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Mittelstandsverband wants to sue against the obligation to offer a corona test


Companies in Germany have to offer their employees corona tests after a cabinet decision. Economic officials have now announced lawsuits.

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Corona self-test: "SMEs must and will fight against this"

Photo: Sven Hoppe / dpa

The German middle class wants to sue against the obligation decided by the cabinet to offer corona tests.

»The middle class must and will fight against this.

As an association, we are currently preparing the necessary legal steps for this, «said Markus Jerger, Federal Managing Director of the Federal Association of Medium-Sized Enterprises (BVMW) to the newspapers of the Funke media group.

"Compulsory testing for companies is a lesson in policy failure." He accused the federal government of having failed across the board in testing and vaccination logistics.

The federal cabinet had previously decided to make an obligation for companies to provide a range of corona tests.

"This rule applies to all employees who cannot work permanently in the home office," said Labor Minister Hubertus Heil (SPD).

That part of the economy that should remain open must now make a mandatory contribution to infection protection.

"I consider that to be a responsibility," said Heil.

The regulation will come into force next week.

The requirement to work from home for suitable work will also be extended until the end of June.

Rapid tests, PCR tests and self-tests can be used.

Companies could also work with service providers - for example with the pharmacy around the corner.

The plan is for companies to offer their employees a test offer once a week.

Two tests per week should be available to employees who are particularly at risk.

This applies to areas with a lot of customer contact or body-hugging services.

Employees who are housed in shared accommodation by the employer must also receive a test offer twice a week.

There is no compulsory test for employees.

"Another declaration of no confidence in the company"

Business associations had harshly criticized the decision.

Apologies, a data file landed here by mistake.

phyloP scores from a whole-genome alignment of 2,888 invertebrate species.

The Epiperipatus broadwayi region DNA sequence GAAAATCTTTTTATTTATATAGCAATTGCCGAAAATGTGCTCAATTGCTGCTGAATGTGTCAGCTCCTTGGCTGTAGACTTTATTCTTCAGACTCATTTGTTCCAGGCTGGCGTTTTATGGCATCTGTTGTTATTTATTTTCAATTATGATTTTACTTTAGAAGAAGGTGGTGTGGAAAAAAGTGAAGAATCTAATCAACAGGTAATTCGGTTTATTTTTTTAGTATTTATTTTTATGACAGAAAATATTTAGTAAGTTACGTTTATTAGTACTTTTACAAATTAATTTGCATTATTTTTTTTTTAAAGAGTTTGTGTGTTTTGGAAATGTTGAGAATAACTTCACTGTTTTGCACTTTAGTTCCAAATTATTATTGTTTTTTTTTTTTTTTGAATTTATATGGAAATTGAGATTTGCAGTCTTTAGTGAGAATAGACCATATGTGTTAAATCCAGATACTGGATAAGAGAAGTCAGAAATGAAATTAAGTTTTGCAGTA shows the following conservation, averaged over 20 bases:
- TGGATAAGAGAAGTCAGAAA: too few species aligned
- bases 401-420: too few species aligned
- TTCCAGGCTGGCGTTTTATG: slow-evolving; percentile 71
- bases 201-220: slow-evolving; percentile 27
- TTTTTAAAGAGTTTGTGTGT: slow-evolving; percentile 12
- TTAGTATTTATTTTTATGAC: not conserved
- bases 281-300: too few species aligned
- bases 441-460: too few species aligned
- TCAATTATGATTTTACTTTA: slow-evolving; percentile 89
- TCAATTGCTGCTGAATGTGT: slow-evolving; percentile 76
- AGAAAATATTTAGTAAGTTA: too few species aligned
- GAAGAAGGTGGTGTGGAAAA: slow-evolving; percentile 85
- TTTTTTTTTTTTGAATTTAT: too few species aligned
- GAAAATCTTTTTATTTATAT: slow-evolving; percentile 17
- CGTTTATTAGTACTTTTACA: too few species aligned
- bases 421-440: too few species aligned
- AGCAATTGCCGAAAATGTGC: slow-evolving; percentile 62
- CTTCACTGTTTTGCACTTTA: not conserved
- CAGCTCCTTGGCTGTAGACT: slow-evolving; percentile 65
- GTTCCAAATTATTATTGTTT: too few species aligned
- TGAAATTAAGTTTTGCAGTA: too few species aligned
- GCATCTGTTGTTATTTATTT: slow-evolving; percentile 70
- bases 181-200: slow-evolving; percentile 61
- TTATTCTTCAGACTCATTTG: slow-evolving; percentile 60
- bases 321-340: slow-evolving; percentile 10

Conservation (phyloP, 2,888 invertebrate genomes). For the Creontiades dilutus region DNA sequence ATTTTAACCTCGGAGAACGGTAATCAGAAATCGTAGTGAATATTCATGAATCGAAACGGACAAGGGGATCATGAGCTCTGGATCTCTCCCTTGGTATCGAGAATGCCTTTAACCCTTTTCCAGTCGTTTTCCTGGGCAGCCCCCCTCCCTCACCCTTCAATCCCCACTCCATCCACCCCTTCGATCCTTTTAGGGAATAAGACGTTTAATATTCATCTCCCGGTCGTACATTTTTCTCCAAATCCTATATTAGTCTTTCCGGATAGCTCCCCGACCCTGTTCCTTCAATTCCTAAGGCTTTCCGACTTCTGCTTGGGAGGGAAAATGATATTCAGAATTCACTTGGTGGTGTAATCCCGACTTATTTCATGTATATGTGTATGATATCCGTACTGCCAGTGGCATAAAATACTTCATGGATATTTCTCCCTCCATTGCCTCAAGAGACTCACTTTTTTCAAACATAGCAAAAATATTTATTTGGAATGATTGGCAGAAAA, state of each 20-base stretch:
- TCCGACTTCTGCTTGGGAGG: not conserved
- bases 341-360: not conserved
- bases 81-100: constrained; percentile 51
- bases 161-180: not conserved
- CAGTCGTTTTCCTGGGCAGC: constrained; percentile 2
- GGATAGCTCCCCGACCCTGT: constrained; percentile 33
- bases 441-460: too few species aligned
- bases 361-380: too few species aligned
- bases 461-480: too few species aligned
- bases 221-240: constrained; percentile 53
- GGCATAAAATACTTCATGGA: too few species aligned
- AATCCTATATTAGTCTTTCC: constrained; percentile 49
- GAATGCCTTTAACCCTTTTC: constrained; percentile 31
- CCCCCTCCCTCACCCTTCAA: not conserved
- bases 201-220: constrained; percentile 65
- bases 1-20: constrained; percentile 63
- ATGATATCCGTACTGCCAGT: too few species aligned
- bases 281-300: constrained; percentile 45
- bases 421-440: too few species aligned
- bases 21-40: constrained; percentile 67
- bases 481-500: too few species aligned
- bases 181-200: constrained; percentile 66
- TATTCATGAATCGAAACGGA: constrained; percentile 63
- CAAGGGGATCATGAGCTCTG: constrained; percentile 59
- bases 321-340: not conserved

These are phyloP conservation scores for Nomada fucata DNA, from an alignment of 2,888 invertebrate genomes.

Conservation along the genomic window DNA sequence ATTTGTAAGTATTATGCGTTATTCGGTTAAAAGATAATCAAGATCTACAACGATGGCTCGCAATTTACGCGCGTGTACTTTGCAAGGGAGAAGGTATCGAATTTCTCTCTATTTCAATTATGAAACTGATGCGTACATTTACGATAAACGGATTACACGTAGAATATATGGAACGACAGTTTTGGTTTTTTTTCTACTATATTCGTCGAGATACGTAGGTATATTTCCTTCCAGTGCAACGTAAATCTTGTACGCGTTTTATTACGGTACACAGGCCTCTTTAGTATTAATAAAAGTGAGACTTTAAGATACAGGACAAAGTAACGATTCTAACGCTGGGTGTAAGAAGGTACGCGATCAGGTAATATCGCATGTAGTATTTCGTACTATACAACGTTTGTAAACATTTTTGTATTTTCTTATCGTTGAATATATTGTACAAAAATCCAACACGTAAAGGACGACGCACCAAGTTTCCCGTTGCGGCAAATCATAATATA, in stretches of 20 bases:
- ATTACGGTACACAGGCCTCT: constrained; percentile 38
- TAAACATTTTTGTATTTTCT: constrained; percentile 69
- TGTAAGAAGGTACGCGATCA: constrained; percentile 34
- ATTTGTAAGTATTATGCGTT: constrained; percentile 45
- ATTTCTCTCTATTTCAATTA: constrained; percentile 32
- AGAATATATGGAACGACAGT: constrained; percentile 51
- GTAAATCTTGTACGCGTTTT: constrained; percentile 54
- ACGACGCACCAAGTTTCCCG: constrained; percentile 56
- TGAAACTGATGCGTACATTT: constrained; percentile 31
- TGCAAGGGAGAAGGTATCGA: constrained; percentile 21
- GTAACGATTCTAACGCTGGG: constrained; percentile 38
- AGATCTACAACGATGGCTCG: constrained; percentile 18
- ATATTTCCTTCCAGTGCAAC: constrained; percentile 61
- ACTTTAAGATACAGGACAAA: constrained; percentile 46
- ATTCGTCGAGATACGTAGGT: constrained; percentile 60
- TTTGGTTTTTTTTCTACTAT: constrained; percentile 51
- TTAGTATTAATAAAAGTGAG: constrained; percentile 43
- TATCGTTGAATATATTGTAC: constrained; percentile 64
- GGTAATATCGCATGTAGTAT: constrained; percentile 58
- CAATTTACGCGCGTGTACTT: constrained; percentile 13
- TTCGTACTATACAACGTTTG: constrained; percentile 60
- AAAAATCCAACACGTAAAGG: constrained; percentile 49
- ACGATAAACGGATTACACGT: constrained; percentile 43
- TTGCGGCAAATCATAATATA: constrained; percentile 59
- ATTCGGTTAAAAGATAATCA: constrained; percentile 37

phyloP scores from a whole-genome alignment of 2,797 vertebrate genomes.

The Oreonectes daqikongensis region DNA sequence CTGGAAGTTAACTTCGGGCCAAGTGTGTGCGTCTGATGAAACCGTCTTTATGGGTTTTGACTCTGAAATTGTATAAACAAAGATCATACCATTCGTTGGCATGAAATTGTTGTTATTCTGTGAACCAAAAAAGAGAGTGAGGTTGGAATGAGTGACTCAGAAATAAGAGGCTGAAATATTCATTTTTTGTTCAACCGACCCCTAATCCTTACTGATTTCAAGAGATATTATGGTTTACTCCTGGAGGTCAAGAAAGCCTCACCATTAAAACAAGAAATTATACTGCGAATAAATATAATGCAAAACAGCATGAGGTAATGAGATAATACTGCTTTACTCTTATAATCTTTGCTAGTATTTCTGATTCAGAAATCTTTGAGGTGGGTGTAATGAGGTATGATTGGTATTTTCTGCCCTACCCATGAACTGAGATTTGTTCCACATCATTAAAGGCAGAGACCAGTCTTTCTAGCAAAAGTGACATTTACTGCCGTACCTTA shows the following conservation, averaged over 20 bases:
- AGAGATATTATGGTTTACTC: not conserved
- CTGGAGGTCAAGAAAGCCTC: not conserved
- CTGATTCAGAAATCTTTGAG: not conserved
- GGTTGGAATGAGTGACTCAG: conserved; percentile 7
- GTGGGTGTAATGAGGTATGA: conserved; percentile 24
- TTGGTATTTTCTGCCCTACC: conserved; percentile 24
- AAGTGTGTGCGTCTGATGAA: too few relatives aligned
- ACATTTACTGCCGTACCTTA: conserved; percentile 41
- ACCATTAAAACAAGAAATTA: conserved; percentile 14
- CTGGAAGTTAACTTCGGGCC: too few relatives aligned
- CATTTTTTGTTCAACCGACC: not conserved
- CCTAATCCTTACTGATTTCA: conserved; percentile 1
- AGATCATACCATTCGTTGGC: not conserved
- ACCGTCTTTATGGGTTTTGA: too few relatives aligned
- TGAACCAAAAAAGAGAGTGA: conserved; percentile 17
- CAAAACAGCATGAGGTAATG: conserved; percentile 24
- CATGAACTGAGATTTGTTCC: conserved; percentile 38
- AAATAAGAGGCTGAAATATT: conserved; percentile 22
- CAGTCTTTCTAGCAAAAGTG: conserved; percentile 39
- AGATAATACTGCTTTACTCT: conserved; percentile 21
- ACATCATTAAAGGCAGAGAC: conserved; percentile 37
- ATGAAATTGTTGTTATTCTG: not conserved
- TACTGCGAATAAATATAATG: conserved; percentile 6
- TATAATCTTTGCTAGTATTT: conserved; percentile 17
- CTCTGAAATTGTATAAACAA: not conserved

The obligation is a further declaration of no confidence in the companies and their employees in this country, said employer president Rainer Dulger.

The President of the Association of the Automotive Industry (VDA), Hildegard Müller, told the German Press Agency: "Instead of bureaucratic requirements, we now urgently need help with the procurement of sufficient tests, which is particularly difficult for small and medium-sized companies." Inadequate availability of certified tests is a problem for German Mittelstands-Bunds.

The employers bear the costs of the tests.

In principle, however, companies can claim the costs for rapid tests within the scope of bridging aid III if they meet the requirements for this.

According to the Ministry of Economic Affairs, in addition to disinfectants and protective masks, rapid tests and the training of employees on hygiene measures are also eligible for funding.

The federal government expects costs per employee of 130 euros by the end of June.

Health and safety is an entrepreneurial task, says Heil.

According to a survey by the Institute for Employment Research (IAB), around a third of companies have tests ready for their employees.

30 percent of the companies were aiming for this, especially in the next four weeks, announced the IAB.

From the end of March to the beginning of April, it surveyed almost 2,000 companies.

hej / dpa

Source: spiegel

All business articles on 2021-04-13

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